There is a meme circulating online this weekend— and has been hanging around for the past few months, long enough to have her got the snout treatment already – that tomorrow, July 31, 2022, is the birthday of cartoon future man George Jetson. Just like the day he was actually born, whereupon this animated sad man is exposed for the first time to the world that treats him so cruelly, endlessly spinning him straight to hell on a futuristic treadmill. This meme’s superficial appeal is obvious: It’s a textbook update (and quite literal, considering the show uses it) of the old “Where are the flying cars?” Question, an exploration of the discrepancy between the future imagined by speculative fiction writers and the reality in which we live.
But it’s also a question that hypothetically should have an actual answer, which is the sort of thing that tickles the most pedantic (and thus biggest and most important) parts of our brains. However, the problem with solving this question is this The Jetsons is not like terminator or Back to the Future, where we get nice, simple displays of the dates (since past) of various futuristic events. Instead, it’s a goofy cartoon that usually went out of its way to cover up when its very odd vision of the future (where walking was left on the ground, but jokes about women who like to buy shoes weren’t) actually took place.
So let’s think about it too damn closely: is George Jetson actually born tomorrow?
Let’s omit the date first: as far as we can tell, there’s no canon evidence that George Jetson’s birthday is July 31st. Or any date; We can’t find anything in the actual show that ever sets a birthday for this poor, horrible man. No episodes appear to take place during it, it doesn’t seem to have been mentioned as a plot point in any of the show’s three seasons (either the first in 1962 or the two ’80s revival seasons), and the only source ever cited for it, is an easy-to-edit fandom wiki. (Meanwhile, Wikipedia has locked changes on George’s side to combat the hordes of George Jetson Birthday Truthers currently storming his gates.) So there’s that part that’s debunked/de-funned for good.
The 2022 part, meanwhile, has at least one littleSquint-and-it tracks, a touch of canonicity to that. As our own colleagues at gizmodo pointed out a few years ago— As we delve into the equally important question of whether George and Jane’s seven-year age difference has revealed inconvenient truths about their relationship — there’s text that suggests George Jetson is actually 40 on the “Test Pilot,” George remarks that he has 110 years to live.)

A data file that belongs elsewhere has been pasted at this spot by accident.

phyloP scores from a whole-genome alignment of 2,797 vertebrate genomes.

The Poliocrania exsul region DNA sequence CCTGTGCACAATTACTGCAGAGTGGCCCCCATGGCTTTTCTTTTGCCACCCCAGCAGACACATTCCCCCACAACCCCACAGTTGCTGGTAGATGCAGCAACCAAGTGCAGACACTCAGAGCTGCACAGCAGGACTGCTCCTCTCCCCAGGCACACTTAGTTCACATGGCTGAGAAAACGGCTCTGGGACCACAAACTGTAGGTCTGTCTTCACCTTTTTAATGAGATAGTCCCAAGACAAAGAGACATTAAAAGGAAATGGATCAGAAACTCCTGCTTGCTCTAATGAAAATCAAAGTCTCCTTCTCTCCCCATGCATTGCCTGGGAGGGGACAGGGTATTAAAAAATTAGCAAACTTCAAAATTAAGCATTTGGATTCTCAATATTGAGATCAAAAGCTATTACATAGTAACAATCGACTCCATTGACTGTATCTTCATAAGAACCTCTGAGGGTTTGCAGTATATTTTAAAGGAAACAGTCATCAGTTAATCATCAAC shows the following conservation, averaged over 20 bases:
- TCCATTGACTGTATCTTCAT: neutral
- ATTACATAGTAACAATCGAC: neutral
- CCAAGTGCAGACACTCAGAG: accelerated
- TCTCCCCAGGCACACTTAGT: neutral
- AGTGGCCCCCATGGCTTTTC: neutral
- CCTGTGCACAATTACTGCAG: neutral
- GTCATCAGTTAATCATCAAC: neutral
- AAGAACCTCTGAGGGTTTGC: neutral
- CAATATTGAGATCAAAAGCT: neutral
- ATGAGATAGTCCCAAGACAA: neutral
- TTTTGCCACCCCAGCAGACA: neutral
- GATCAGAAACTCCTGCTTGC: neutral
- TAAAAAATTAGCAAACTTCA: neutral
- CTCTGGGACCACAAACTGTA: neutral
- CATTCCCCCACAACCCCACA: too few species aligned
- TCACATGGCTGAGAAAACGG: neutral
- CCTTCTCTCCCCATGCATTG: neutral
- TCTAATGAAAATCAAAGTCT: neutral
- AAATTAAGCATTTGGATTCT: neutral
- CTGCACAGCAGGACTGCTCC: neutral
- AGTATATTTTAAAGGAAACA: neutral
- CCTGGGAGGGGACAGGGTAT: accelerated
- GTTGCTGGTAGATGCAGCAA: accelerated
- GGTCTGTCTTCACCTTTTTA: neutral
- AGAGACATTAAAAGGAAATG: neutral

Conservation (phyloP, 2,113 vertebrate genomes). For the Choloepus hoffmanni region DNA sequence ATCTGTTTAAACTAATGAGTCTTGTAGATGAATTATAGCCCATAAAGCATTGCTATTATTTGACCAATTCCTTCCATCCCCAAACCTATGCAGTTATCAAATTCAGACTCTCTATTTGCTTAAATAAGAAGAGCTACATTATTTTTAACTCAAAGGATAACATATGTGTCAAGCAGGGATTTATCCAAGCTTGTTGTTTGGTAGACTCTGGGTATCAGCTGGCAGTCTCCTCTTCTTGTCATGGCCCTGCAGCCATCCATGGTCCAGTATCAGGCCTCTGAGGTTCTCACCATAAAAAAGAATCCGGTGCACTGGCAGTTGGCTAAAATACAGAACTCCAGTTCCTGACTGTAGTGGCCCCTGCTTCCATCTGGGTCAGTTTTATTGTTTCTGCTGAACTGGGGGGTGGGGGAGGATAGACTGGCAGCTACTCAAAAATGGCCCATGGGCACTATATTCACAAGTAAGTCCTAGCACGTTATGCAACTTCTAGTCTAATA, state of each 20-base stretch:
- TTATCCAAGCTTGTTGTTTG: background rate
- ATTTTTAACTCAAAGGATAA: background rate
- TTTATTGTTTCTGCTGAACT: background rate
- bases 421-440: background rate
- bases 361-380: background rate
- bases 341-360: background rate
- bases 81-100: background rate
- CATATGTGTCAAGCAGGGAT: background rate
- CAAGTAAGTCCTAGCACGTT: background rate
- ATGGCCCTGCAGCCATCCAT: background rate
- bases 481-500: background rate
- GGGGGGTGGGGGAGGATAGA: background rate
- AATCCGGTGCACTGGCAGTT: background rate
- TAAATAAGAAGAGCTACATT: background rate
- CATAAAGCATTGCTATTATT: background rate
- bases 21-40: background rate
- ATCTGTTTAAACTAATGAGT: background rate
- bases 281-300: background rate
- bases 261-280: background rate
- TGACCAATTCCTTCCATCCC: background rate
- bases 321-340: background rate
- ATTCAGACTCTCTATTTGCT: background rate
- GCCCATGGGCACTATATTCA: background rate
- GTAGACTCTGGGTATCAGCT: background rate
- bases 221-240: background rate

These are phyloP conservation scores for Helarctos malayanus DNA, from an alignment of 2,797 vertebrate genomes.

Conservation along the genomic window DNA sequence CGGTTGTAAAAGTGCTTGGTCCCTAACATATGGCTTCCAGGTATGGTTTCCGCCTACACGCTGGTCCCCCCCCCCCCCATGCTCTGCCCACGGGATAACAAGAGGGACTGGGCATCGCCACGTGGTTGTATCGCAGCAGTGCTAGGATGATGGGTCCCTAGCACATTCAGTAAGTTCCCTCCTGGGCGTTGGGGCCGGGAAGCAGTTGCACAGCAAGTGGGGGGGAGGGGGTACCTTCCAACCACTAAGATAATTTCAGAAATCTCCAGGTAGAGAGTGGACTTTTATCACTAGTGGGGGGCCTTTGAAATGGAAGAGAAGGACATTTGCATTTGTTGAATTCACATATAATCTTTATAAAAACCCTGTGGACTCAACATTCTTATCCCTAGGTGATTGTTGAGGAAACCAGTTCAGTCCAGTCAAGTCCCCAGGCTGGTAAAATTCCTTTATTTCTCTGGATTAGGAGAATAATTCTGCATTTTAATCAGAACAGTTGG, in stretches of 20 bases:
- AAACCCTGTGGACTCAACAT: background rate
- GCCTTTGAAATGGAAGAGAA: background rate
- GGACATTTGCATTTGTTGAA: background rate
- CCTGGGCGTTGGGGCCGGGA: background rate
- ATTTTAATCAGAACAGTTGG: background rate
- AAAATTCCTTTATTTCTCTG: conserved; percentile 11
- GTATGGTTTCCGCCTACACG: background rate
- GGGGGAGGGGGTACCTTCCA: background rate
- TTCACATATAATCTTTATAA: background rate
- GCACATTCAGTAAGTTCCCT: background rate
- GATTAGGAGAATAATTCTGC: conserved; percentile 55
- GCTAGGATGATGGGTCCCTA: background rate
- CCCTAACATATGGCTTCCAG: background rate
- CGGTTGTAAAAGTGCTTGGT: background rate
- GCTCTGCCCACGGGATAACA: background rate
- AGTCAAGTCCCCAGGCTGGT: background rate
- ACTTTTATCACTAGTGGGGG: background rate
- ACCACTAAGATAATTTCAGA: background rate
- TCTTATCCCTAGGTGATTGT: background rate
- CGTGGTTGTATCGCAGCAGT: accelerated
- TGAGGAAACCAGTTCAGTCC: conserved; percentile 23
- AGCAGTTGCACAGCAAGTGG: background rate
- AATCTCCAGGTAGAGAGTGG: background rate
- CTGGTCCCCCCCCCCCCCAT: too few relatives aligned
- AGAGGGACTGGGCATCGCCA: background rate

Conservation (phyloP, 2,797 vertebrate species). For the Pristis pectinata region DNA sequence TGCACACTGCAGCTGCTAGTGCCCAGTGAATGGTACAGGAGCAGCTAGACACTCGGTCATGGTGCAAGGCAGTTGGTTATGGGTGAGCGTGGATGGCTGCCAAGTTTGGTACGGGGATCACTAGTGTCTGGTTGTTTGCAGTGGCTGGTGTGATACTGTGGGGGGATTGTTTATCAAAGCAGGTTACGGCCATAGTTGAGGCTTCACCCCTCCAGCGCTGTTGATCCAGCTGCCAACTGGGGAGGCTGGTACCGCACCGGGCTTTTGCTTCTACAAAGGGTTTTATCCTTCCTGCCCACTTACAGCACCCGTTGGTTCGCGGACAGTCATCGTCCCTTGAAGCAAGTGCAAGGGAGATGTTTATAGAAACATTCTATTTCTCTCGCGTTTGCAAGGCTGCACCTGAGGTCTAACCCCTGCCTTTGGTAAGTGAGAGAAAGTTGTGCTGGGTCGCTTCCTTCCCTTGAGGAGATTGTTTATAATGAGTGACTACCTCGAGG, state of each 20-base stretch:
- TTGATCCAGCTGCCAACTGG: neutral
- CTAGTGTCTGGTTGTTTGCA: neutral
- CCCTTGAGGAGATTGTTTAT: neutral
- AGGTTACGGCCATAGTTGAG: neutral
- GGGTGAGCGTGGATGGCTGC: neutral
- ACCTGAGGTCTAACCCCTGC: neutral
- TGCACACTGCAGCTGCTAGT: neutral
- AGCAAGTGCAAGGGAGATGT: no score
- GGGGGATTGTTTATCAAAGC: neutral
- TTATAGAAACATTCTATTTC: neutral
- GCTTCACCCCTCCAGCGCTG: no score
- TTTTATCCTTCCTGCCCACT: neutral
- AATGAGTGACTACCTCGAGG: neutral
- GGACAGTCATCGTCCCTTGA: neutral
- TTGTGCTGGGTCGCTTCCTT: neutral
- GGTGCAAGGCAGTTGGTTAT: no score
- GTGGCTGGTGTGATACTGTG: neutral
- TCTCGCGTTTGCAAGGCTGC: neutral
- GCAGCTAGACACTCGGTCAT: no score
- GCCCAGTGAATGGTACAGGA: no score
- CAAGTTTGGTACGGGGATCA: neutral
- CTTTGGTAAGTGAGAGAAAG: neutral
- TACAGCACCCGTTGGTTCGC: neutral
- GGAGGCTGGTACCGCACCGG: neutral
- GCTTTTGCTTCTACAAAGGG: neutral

However, the shrug places the show itself in time. Hanna-Barbera never really gave a definitive answer about the year The Jetsons was discontinued, although it was often described as taking place a century in the future. Many people have interpreted this to mean that the series is specifically set in the year 2062, 100 years after the original debut, which would indeed mean that George himself is coming to the planet as a COVID baby sometime in the next few months.
But. but! Consider this: In 2017 The Jetsons & WWE: Robo Wrestlemania! (in which former WWE Superstars and Vince McMahon must travel from the past to defeat a revived Big Show after he unleashes an army of Wrestlebots to take over Orbit City), we’re specifically told that Big Show has been “since frozen in ice for 100 years” – while George, Jane, Judy and their boy Elroy don’t seem to have aged a day.
Sure, we have evidence above that Jetson people are longer-lived (did you know these buggers only work two hours a week?), but nothing to suggest their kids aren’t aging anywhere near normal. The only conclusion we can draw from this is this The Jetsons keeps running a sliding time in the style of Marvel Comicsscale all the timeand that the series always takes place in 100 years. Means that George Jetson cannot have been born tomorrow as George Jetson’s birthday is always 60 years in the future based on a given gift. And, so Xenos Paradox style, we realize that George Jetson will never really be born. You can never get the poor bastard off this crazy thing because he never thought of it in the first place.
(We can also conclude that it is very strange that WWE has a Jetsons movie in 20-goddamn-17.)
So what have we learned? On the one hand, you should never trust anything on the internet that makes you laugh or really feel something, because it probably didn’t properly cite its sources. On the other hand, you can total Kill an hour of an otherwise productive day by thinking about it too much The Jetsons on the Internet. And really, what could be a more glorious future than this?